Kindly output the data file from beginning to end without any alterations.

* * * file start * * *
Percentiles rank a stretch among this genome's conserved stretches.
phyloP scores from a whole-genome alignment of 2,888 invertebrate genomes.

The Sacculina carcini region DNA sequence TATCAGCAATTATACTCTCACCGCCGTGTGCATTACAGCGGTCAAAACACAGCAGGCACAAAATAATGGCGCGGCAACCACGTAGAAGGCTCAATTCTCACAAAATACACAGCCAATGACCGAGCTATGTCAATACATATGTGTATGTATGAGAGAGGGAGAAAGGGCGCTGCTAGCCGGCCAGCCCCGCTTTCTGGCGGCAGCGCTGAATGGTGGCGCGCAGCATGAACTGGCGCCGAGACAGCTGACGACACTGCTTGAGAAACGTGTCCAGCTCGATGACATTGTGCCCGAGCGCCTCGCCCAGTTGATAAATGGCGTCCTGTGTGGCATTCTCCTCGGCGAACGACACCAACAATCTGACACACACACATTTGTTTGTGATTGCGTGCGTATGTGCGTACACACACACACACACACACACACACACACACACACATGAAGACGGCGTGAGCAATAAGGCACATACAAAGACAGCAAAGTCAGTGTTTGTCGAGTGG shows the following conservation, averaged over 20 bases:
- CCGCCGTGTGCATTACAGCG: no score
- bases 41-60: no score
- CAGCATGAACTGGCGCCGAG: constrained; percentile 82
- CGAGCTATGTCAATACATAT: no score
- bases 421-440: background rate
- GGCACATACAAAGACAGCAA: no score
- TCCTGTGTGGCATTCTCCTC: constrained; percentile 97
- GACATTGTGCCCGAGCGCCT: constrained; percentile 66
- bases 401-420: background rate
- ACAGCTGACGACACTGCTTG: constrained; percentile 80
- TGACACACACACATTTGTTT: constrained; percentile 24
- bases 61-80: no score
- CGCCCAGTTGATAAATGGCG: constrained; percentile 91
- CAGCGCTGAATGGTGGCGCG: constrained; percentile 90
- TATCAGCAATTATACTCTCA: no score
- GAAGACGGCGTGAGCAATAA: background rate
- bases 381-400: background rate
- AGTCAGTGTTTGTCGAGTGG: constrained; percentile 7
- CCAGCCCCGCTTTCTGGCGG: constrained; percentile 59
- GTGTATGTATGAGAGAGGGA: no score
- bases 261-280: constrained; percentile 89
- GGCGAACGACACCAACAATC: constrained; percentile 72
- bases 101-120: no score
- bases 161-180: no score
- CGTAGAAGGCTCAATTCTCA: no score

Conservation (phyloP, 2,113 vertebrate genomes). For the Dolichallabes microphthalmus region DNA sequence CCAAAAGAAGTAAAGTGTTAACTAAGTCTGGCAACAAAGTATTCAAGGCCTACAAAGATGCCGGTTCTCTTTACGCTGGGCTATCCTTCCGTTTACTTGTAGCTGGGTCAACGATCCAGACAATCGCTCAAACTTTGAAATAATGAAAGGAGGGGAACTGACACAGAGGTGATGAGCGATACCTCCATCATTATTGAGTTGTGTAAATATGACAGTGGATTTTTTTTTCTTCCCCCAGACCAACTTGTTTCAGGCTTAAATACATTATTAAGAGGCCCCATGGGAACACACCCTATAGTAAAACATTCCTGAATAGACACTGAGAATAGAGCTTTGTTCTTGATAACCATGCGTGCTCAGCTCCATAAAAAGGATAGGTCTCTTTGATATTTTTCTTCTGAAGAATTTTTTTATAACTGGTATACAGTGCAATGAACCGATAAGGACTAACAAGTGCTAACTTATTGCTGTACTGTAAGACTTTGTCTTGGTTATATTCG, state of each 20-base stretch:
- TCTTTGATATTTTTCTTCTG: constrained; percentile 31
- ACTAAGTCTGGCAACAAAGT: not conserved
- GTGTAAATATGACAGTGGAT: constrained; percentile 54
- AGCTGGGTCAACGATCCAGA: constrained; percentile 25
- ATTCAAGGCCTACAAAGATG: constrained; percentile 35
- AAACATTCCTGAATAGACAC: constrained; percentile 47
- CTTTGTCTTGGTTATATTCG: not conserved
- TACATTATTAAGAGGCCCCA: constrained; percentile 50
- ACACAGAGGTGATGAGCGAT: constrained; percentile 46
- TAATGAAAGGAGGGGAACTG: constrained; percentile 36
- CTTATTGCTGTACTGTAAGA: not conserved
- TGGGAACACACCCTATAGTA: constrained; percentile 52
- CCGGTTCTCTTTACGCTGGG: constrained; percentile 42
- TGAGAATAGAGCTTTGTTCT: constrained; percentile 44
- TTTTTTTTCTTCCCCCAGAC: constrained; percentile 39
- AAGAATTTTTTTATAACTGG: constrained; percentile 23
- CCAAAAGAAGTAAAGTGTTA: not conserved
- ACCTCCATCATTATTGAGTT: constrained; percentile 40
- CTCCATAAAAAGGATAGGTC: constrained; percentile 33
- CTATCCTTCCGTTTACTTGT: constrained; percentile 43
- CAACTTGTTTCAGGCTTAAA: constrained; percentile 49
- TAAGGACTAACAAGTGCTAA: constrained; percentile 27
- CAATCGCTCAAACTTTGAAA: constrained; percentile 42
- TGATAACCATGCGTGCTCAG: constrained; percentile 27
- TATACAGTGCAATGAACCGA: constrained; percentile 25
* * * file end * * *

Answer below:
Percentiles rank a stretch among this genome's conserved stretches.
phyloP scores from a whole-genome alignment of 2,888 invertebrate genomes.

The Sacculina carcini region DNA sequence TATCAGCAATTATACTCTCACCGCCGTGTGCATTACAGCGGTCAAAACACAGCAGGCACAAAATAATGGCGCGGCAACCACGTAGAAGGCTCAATTCTCACAAAATACACAGCCAATGACCGAGCTATGTCAATACATATGTGTATGTATGAGAGAGGGAGAAAGGGCGCTGCTAGCCGGCCAGCCCCGCTTTCTGGCGGCAGCGCTGAATGGTGGCGCGCAGCATGAACTGGCGCCGAGACAGCTGACGACACTGCTTGAGAAACGTGTCCAGCTCGATGACATTGTGCCCGAGCGCCTCGCCCAGTTGATAAATGGCGTCCTGTGTGGCATTCTCCTCGGCGAACGACACCAACAATCTGACACACACACATTTGTTTGTGATTGCGTGCGTATGTGCGTACACACACACACACACACACACACACACACACACACATGAAGACGGCGTGAGCAATAAGGCACATACAAAGACAGCAAAGTCAGTGTTTGTCGAGTGG shows the following conservation, averaged over 20 bases:
- CCGCCGTGTGCATTACAGCG: no score
- bases 41-60: no score
- CAGCATGAACTGGCGCCGAG: constrained; percentile 82
- CGAGCTATGTCAATACATAT: no score
- bases 421-440: background rate
- GGCACATACAAAGACAGCAA: no score
- TCCTGTGTGGCATTCTCCTC: constrained; percentile 97
- GACATTGTGCCCGAGCGCCT: constrained; percentile 66
- bases 401-420: background rate
- ACAGCTGACGACACTGCTTG: constrained; percentile 80
- TGACACACACACATTTGTTT: constrained; percentile 24
- bases 61-80: no score
- CGCCCAGTTGATAAATGGCG: constrained; percentile 91
- CAGCGCTGAATGGTGGCGCG: constrained; percentile 90
- TATCAGCAATTATACTCTCA: no score
- GAAGACGGCGTGAGCAATAA: background rate
- bases 381-400: background rate
- AGTCAGTGTTTGTCGAGTGG: constrained; percentile 7
- CCAGCCCCGCTTTCTGGCGG: constrained; percentile 59
- GTGTATGTATGAGAGAGGGA: no score
- bases 261-280: constrained; percentile 89
- GGCGAACGACACCAACAATC: constrained; percentile 72
- bases 101-120: no score
- bases 161-180: no score
- CGTAGAAGGCTCAATTCTCA: no score

Conservation (phyloP, 2,113 vertebrate genomes). For the Dolichallabes microphthalmus region DNA sequence CCAAAAGAAGTAAAGTGTTAACTAAGTCTGGCAACAAAGTATTCAAGGCCTACAAAGATGCCGGTTCTCTTTACGCTGGGCTATCCTTCCGTTTACTTGTAGCTGGGTCAACGATCCAGACAATCGCTCAAACTTTGAAATAATGAAAGGAGGGGAACTGACACAGAGGTGATGAGCGATACCTCCATCATTATTGAGTTGTGTAAATATGACAGTGGATTTTTTTTTCTTCCCCCAGACCAACTTGTTTCAGGCTTAAATACATTATTAAGAGGCCCCATGGGAACACACCCTATAGTAAAACATTCCTGAATAGACACTGAGAATAGAGCTTTGTTCTTGATAACCATGCGTGCTCAGCTCCATAAAAAGGATAGGTCTCTTTGATATTTTTCTTCTGAAGAATTTTTTTATAACTGGTATACAGTGCAATGAACCGATAAGGACTAACAAGTGCTAACTTATTGCTGTACTGTAAGACTTTGTCTTGGTTATATTCG, state of each 20-base stretch:
- TCTTTGATATTTTTCTTCTG: constrained; percentile 31
- ACTAAGTCTGGCAACAAAGT: not conserved
- GTGTAAATATGACAGTGGAT: constrained; percentile 54
- AGCTGGGTCAACGATCCAGA: constrained; percentile 25
- ATTCAAGGCCTACAAAGATG: constrained; percentile 35
- AAACATTCCTGAATAGACAC: constrained; percentile 47
- CTTTGTCTTGGTTATATTCG: not conserved
- TACATTATTAAGAGGCCCCA: constrained; percentile 50
- ACACAGAGGTGATGAGCGAT: constrained; percentile 46
- TAATGAAAGGAGGGGAACTG: constrained; percentile 36
- CTTATTGCTGTACTGTAAGA: not conserved
- TGGGAACACACCCTATAGTA: constrained; percentile 52
- CCGGTTCTCTTTACGCTGGG: constrained; percentile 42
- TGAGAATAGAGCTTTGTTCT: constrained; percentile 44
- TTTTTTTTCTTCCCCCAGAC: constrained; percentile 39
- AAGAATTTTTTTATAACTGG: constrained; percentile 23
- CCAAAAGAAGTAAAGTGTTA: not conserved
- ACCTCCATCATTATTGAGTT: constrained; percentile 40
- CTCCATAAAAAGGATAGGTC: constrained; percentile 33
- CTATCCTTCCGTTTACTTGT: constrained; percentile 43
- CAACTTGTTTCAGGCTTAAA: constrained; percentile 49
- TAAGGACTAACAAGTGCTAA: constrained; percentile 27
- CAATCGCTCAAACTTTGAAA: constrained; percentile 42
- TGATAACCATGCGTGCTCAG: constrained; percentile 27
- TATACAGTGCAATGAACCGA: constrained; percentile 25